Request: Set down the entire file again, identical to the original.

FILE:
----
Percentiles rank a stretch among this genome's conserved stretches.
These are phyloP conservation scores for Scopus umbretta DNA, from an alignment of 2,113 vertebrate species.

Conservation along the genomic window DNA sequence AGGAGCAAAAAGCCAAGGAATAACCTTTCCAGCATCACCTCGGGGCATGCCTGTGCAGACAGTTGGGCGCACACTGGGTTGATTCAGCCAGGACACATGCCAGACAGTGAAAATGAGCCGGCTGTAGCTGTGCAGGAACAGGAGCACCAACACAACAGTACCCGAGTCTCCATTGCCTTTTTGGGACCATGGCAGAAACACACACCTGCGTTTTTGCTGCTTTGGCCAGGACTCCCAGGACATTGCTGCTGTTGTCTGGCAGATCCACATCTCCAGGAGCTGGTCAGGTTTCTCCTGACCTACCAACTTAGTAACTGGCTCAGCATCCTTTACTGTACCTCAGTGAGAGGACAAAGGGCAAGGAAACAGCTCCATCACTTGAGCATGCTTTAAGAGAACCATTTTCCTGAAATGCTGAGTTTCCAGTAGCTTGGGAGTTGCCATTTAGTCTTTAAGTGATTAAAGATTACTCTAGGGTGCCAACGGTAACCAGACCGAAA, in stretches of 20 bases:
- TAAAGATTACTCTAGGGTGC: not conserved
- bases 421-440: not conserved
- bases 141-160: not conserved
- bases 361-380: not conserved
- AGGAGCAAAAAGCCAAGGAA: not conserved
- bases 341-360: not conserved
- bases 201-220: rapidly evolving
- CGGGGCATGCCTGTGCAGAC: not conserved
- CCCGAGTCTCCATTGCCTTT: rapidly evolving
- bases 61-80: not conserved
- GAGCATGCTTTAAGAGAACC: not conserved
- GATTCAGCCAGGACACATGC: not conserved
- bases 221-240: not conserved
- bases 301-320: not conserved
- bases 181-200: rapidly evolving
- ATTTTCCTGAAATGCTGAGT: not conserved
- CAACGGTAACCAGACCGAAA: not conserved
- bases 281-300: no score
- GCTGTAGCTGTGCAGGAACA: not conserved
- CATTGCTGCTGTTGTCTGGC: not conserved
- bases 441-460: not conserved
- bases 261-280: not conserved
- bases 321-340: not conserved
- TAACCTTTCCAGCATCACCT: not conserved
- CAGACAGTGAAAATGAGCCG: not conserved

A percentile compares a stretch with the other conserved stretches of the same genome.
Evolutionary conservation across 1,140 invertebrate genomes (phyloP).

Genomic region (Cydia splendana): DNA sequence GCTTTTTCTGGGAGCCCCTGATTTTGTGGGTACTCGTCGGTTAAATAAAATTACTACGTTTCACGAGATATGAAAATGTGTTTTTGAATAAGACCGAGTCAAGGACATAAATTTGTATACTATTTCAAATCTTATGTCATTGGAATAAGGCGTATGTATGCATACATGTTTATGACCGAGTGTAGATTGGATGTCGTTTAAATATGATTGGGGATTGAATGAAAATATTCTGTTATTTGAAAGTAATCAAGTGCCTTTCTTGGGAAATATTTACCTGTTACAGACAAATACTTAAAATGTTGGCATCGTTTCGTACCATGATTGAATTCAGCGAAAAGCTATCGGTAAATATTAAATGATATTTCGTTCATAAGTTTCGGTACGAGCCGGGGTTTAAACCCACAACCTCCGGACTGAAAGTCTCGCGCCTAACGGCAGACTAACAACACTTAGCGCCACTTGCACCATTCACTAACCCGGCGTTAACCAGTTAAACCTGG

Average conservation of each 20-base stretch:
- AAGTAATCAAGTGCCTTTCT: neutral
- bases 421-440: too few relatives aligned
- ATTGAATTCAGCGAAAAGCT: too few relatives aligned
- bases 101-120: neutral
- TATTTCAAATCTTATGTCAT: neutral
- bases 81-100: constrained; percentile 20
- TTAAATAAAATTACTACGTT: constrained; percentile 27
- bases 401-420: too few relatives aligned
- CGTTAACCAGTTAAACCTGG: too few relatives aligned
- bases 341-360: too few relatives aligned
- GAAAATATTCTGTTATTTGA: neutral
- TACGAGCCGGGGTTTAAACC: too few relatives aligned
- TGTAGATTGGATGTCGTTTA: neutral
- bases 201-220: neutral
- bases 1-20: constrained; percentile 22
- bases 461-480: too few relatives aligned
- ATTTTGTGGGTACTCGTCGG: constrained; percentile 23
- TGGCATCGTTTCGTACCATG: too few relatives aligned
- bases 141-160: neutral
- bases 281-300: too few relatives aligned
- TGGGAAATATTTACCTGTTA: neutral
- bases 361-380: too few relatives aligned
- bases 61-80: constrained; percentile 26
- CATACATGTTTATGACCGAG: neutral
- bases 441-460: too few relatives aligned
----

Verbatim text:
Percentiles rank a stretch among this genome's conserved stretches.
These are phyloP conservation scores for Scopus umbretta DNA, from an alignment of 2,113 vertebrate species.

Conservation along the genomic window DNA sequence AGGAGCAAAAAGCCAAGGAATAACCTTTCCAGCATCACCTCGGGGCATGCCTGTGCAGACAGTTGGGCGCACACTGGGTTGATTCAGCCAGGACACATGCCAGACAGTGAAAATGAGCCGGCTGTAGCTGTGCAGGAACAGGAGCACCAACACAACAGTACCCGAGTCTCCATTGCCTTTTTGGGACCATGGCAGAAACACACACCTGCGTTTTTGCTGCTTTGGCCAGGACTCCCAGGACATTGCTGCTGTTGTCTGGCAGATCCACATCTCCAGGAGCTGGTCAGGTTTCTCCTGACCTACCAACTTAGTAACTGGCTCAGCATCCTTTACTGTACCTCAGTGAGAGGACAAAGGGCAAGGAAACAGCTCCATCACTTGAGCATGCTTTAAGAGAACCATTTTCCTGAAATGCTGAGTTTCCAGTAGCTTGGGAGTTGCCATTTAGTCTTTAAGTGATTAAAGATTACTCTAGGGTGCCAACGGTAACCAGACCGAAA, in stretches of 20 bases:
- TAAAGATTACTCTAGGGTGC: not conserved
- bases 421-440: not conserved
- bases 141-160: not conserved
- bases 361-380: not conserved
- AGGAGCAAAAAGCCAAGGAA: not conserved
- bases 341-360: not conserved
- bases 201-220: rapidly evolving
- CGGGGCATGCCTGTGCAGAC: not conserved
- CCCGAGTCTCCATTGCCTTT: rapidly evolving
- bases 61-80: not conserved
- GAGCATGCTTTAAGAGAACC: not conserved
- GATTCAGCCAGGACACATGC: not conserved
- bases 221-240: not conserved
- bases 301-320: not conserved
- bases 181-200: rapidly evolving
- ATTTTCCTGAAATGCTGAGT: not conserved
- CAACGGTAACCAGACCGAAA: not conserved
- bases 281-300: no score
- GCTGTAGCTGTGCAGGAACA: not conserved
- CATTGCTGCTGTTGTCTGGC: not conserved
- bases 441-460: not conserved
- bases 261-280: not conserved
- bases 321-340: not conserved
- TAACCTTTCCAGCATCACCT: not conserved
- CAGACAGTGAAAATGAGCCG: not conserved

A percentile compares a stretch with the other conserved stretches of the same genome.
Evolutionary conservation across 1,140 invertebrate genomes (phyloP).

Genomic region (Cydia splendana): DNA sequence GCTTTTTCTGGGAGCCCCTGATTTTGTGGGTACTCGTCGGTTAAATAAAATTACTACGTTTCACGAGATATGAAAATGTGTTTTTGAATAAGACCGAGTCAAGGACATAAATTTGTATACTATTTCAAATCTTATGTCATTGGAATAAGGCGTATGTATGCATACATGTTTATGACCGAGTGTAGATTGGATGTCGTTTAAATATGATTGGGGATTGAATGAAAATATTCTGTTATTTGAAAGTAATCAAGTGCCTTTCTTGGGAAATATTTACCTGTTACAGACAAATACTTAAAATGTTGGCATCGTTTCGTACCATGATTGAATTCAGCGAAAAGCTATCGGTAAATATTAAATGATATTTCGTTCATAAGTTTCGGTACGAGCCGGGGTTTAAACCCACAACCTCCGGACTGAAAGTCTCGCGCCTAACGGCAGACTAACAACACTTAGCGCCACTTGCACCATTCACTAACCCGGCGTTAACCAGTTAAACCTGG

Average conservation of each 20-base stretch:
- AAGTAATCAAGTGCCTTTCT: neutral
- bases 421-440: too few relatives aligned
- ATTGAATTCAGCGAAAAGCT: too few relatives aligned
- bases 101-120: neutral
- TATTTCAAATCTTATGTCAT: neutral
- bases 81-100: constrained; percentile 20
- TTAAATAAAATTACTACGTT: constrained; percentile 27
- bases 401-420: too few relatives aligned
- CGTTAACCAGTTAAACCTGG: too few relatives aligned
- bases 341-360: too few relatives aligned
- GAAAATATTCTGTTATTTGA: neutral
- TACGAGCCGGGGTTTAAACC: too few relatives aligned
- TGTAGATTGGATGTCGTTTA: neutral
- bases 201-220: neutral
- bases 1-20: constrained; percentile 22
- bases 461-480: too few relatives aligned
- ATTTTGTGGGTACTCGTCGG: constrained; percentile 23
- TGGCATCGTTTCGTACCATG: too few relatives aligned
- bases 141-160: neutral
- bases 281-300: too few relatives aligned
- TGGGAAATATTTACCTGTTA: neutral
- bases 361-380: too few relatives aligned
- bases 61-80: constrained; percentile 26
- CATACATGTTTATGACCGAG: neutral
- bases 441-460: too few relatives aligned